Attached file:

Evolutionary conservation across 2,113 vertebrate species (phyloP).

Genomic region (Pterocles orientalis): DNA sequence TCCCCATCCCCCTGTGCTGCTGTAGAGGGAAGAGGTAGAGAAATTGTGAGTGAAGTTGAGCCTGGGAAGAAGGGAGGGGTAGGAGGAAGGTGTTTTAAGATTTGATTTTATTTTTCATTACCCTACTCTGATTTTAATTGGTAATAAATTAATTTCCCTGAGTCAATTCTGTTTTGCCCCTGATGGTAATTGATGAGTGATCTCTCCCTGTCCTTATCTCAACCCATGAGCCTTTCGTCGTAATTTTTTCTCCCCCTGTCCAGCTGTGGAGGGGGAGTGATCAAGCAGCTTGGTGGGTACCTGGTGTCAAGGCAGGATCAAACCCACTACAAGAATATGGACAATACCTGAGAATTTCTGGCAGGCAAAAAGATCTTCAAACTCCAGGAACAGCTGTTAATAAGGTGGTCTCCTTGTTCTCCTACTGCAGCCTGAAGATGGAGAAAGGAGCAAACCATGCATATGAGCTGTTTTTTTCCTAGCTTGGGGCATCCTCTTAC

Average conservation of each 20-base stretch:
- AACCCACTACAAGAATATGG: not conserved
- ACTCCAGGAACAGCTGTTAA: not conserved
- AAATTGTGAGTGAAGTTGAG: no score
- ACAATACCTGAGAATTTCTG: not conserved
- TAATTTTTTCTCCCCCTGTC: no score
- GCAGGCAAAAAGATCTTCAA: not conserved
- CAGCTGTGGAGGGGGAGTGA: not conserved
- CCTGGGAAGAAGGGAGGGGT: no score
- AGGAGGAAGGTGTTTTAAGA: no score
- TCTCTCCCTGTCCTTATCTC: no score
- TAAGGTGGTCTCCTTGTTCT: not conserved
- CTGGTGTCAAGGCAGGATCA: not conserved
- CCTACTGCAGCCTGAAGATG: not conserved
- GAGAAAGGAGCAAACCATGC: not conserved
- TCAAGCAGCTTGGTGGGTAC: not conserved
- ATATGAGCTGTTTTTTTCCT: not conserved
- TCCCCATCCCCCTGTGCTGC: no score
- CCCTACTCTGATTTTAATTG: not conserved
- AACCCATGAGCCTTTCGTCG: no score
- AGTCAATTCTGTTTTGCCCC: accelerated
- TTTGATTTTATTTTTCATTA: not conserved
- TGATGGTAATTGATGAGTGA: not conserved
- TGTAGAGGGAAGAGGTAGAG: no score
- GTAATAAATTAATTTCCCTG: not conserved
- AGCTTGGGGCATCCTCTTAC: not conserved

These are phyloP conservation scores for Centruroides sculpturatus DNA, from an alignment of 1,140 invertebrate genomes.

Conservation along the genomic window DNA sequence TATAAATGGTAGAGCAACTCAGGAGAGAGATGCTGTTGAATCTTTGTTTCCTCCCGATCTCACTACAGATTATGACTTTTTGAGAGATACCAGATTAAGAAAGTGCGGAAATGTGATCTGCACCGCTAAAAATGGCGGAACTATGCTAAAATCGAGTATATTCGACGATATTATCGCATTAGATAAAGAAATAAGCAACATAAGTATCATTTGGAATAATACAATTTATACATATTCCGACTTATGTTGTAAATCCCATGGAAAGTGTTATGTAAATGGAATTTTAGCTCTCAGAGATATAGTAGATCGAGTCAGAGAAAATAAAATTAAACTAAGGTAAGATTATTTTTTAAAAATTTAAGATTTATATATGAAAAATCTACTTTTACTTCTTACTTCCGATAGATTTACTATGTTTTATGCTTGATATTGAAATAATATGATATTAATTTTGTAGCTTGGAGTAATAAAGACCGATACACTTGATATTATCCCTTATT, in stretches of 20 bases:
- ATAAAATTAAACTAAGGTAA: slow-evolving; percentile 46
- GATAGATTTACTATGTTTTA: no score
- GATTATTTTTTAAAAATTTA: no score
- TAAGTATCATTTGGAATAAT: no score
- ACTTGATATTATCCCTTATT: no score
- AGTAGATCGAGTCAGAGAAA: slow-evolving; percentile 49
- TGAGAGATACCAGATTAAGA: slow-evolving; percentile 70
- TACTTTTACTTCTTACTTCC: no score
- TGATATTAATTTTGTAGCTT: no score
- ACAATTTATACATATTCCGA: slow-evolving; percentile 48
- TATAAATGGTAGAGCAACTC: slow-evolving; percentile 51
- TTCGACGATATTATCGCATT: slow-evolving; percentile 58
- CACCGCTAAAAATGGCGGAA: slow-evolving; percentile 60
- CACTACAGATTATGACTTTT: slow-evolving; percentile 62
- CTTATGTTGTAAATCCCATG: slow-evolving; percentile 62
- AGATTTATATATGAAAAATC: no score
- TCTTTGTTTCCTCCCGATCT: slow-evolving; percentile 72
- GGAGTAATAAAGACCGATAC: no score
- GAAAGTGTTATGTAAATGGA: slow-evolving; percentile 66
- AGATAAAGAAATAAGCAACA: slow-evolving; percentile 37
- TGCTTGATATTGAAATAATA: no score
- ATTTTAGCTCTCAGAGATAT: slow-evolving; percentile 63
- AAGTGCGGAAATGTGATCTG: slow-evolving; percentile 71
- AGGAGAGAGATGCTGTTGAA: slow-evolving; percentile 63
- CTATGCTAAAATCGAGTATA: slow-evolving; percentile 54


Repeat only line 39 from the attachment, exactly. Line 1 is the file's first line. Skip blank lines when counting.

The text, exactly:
- TGATATTAATTTTGTAGCTT: no score